1. Introduction: Three extinct species
Meet Brachiosaurus. This enormous ancient herbivore lived in North America about 156 – 145 million years ago. It was between 18 and 21 meters long. It’s estimated to have weighed between 28 and 58 metric tons (128,000 pounds).
To the left is a fossil of a trilobite. These animals were arthropods: relatives of insects, spiders, and crabs. They lived from 521 million years ago until about 252 million years ago.
Trilobites make up a clade with over 20,000 recognized species. They ranged in size from a few millimeters (think of a ladybug) to about the size of a crab. However, one species was 72 centimeters long. Most crawled, but some swam. Some were scavengers. Others were predators. Trilobites were so numerous (and they were so easily fossilized) that you can buy a 500 million-year-old trilobite fossil for less than $20.
Here’s a reconstruction of Archaeopteryx. This transitional species had features of both dinosaurs (jaws with sharp teeth, three fingers with claws, a long bony tail) and birds (feathers and flight). Archaeopteryx lived in Europe about 150 million years ago.
These are three extinct species. The total number of such species could be 5 billion.
2. Extinction is the flip side of speciation
There are as many as 8.7 million species alive on Earth today. But that number is a tiny fraction of all of the species that have lived during life’s 3.8 billion-year history. It’s estimated that as many as 5 billion species have inhabited the Earth at one point in time or another. 99.9% of these species are extinct.
Extinction happens when a species can no longer exploit its ecological niche. That might be because of an environmental change that alters the niche, or because of a competitor that’s better adapted to exploit that niche. In some cases, a newly arrived predator or parasite might cause a species to decline.
True extinction— the death of the last member of a species — is final and forever. However, there are a few intermediate conditions along the road to extinction.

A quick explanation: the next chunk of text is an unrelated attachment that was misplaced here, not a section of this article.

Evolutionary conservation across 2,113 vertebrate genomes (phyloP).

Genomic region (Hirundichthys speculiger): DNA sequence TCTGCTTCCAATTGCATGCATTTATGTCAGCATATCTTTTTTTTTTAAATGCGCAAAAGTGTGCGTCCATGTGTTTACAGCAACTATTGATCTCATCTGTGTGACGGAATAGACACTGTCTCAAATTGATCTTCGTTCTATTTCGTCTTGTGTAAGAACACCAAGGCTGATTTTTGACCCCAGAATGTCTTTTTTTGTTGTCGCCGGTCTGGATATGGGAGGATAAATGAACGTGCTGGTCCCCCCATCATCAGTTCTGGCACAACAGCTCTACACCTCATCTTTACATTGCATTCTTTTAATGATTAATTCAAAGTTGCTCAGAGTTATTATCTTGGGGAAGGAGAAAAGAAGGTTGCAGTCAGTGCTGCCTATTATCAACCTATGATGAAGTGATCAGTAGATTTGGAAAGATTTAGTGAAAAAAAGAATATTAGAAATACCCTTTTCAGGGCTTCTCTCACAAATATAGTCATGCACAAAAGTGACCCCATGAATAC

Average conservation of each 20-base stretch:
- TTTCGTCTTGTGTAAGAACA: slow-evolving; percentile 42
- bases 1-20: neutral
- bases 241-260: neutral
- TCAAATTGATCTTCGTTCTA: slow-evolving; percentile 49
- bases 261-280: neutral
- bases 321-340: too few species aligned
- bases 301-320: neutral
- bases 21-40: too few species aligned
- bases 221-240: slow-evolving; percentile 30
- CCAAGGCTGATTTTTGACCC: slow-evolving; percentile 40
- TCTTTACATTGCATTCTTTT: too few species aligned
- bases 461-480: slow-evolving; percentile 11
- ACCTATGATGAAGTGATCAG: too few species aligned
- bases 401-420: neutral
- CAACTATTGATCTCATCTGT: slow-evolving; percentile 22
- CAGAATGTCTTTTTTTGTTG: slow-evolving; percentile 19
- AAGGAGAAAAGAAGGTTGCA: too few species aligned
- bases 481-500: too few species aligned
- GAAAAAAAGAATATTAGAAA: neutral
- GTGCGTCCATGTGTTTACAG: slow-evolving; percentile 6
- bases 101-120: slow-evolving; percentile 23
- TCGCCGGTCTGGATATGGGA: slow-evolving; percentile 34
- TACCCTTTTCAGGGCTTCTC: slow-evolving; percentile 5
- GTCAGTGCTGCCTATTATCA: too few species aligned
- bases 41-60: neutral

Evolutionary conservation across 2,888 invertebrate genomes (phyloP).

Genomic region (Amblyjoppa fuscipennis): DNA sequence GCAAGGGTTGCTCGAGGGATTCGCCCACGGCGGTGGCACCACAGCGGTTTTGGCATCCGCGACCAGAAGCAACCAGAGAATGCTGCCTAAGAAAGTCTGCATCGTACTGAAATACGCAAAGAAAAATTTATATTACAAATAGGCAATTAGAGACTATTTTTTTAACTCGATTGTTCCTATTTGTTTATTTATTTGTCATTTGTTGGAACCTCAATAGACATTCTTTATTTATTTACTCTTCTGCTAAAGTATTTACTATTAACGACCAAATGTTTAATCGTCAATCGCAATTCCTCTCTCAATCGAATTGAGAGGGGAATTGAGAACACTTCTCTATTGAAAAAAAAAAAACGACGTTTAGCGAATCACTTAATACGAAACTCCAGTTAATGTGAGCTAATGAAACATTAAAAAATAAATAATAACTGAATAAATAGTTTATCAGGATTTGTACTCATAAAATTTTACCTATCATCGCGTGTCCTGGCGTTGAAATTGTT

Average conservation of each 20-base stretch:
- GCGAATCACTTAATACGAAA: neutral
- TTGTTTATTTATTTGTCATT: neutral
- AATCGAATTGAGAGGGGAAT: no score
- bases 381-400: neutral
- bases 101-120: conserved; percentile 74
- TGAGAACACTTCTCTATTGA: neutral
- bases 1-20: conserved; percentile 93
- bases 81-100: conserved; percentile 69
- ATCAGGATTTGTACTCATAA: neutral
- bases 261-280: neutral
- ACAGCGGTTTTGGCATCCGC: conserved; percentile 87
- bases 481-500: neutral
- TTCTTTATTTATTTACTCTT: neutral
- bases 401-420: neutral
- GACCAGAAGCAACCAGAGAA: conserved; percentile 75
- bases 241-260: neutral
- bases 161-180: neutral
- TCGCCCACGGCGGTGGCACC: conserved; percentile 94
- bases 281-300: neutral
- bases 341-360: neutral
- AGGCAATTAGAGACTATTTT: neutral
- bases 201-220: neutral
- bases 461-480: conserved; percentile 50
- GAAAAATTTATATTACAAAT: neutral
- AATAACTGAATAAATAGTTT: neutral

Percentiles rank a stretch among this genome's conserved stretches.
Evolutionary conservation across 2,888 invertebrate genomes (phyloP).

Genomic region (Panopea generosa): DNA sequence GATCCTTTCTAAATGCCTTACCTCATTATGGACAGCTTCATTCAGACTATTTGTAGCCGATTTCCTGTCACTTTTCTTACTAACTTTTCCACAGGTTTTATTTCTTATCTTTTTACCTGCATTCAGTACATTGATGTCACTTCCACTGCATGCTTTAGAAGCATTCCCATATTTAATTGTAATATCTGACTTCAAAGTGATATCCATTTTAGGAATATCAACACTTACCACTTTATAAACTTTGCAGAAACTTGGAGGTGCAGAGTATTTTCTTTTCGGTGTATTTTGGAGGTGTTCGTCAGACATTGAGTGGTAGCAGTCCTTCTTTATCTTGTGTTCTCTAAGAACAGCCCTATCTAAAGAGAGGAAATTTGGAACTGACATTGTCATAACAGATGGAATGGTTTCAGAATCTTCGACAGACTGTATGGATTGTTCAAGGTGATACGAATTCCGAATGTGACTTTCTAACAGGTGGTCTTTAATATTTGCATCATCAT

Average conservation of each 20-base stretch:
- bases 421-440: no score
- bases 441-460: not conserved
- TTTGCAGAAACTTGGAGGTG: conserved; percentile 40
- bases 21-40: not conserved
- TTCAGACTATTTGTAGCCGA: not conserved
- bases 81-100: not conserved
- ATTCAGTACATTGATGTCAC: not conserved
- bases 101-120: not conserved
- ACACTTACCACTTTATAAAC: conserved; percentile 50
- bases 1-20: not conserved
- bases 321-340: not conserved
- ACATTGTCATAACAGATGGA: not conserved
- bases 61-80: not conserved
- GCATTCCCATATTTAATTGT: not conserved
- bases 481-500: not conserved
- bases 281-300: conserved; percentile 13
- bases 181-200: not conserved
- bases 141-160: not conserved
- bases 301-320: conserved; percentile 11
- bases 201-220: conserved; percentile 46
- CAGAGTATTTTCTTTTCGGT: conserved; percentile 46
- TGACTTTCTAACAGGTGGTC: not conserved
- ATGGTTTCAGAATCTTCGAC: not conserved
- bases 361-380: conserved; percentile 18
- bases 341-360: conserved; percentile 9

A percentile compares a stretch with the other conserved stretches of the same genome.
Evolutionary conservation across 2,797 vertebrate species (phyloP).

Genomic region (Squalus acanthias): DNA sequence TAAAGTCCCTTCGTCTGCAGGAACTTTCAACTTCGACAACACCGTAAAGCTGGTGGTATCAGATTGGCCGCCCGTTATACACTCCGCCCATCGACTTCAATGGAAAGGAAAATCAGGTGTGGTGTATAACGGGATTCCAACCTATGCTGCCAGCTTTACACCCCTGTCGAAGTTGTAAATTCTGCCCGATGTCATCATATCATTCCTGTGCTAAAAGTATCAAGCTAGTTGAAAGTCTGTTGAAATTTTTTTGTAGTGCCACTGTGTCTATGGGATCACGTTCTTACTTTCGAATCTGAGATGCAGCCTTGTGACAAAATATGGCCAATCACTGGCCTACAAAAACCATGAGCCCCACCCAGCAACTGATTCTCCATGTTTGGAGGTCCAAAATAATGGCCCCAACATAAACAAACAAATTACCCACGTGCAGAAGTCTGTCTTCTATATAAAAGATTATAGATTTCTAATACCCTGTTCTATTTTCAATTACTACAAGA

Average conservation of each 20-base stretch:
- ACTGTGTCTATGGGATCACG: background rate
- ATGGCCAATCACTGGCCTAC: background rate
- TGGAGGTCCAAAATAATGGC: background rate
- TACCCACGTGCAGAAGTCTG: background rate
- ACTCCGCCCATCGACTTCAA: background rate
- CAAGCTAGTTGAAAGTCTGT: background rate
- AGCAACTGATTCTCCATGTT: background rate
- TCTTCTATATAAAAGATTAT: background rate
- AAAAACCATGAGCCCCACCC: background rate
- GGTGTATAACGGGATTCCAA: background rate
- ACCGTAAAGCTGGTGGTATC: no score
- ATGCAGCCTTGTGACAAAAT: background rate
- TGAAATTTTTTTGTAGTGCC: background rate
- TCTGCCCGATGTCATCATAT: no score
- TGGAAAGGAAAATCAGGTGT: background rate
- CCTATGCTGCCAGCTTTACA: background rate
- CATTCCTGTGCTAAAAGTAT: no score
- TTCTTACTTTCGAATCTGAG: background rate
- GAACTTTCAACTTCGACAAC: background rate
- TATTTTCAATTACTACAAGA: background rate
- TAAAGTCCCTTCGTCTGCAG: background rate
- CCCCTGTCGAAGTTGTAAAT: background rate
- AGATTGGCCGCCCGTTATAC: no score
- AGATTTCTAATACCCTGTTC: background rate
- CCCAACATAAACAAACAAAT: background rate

- A species can become locally extinct. In that case, it’s gone from a particular area but continues to live elsewhere. For example, the African Rhinoceros used to exist over most of Sub-Saharan Africa. Now, it’s limited to a few small refuges. While efforts are underway to reintroduce it to areas that were once part of its range, the species continues to be in overall decline. Similarly, the Grizzly bear — the state emblem of California — has been extinct in California since 1924 (though it continues to exist elsewhere).
- A species can become extinct in the wild when there are only a few individuals remaining, and all of the rest are in captivity (in zoos, wildlife parks, etc.). Sometimes, these species can be successfully reintroduced into the wild. You can see a list of such species on Wikipedia.
- A functionally extinct species has become so reduced that, while a few individuals might continue to exist, they no longer constitute a viable population. Their ultimate demise is only a matter of time.
3. The Extinction Vortex
Species in decline can enter into what’s called an extinction vortex. A whirlpool above a drain is an example of a vortex. In the same way that a whirlpool pulls water down a drain, an extinction vortex pulls species toward extinction. The vortex works like this:
- Ecological disturbances make it difficult for a species to successfully exploit its niche. As a result, there’s a decrease in the population size.
- This lowered size decreases genetic variability.
- Decreased variability makes the population less resilient and less fertile.
- Additional disturbances lead to further population decline.
Because the system is a positive feedback loop, species that enter the vortex often quickly decline toward extinction.
4. The background level of extinction
Looking at Earth’s history, it’s possible to calculate a background extinction rate. This is how often extinctions normally occur. This background rate of extinction is in contrast with the rate of extinction during periods of widespread environmental change. These periods are called mass extinctions (and we’ll address them below).
A widely quoted benchmark for the background extinction rate is 1 extinction per million species per year. Thus, if there are 8.7 million species on Earth, then we’d expect 8 species to become extinct each year. However, a 2014 study funded by the Society for Conservation Biology, estimated that this benchmark might be too high: in fact, the background level of extinction might be as low as 0.1 extinctions/million species/year.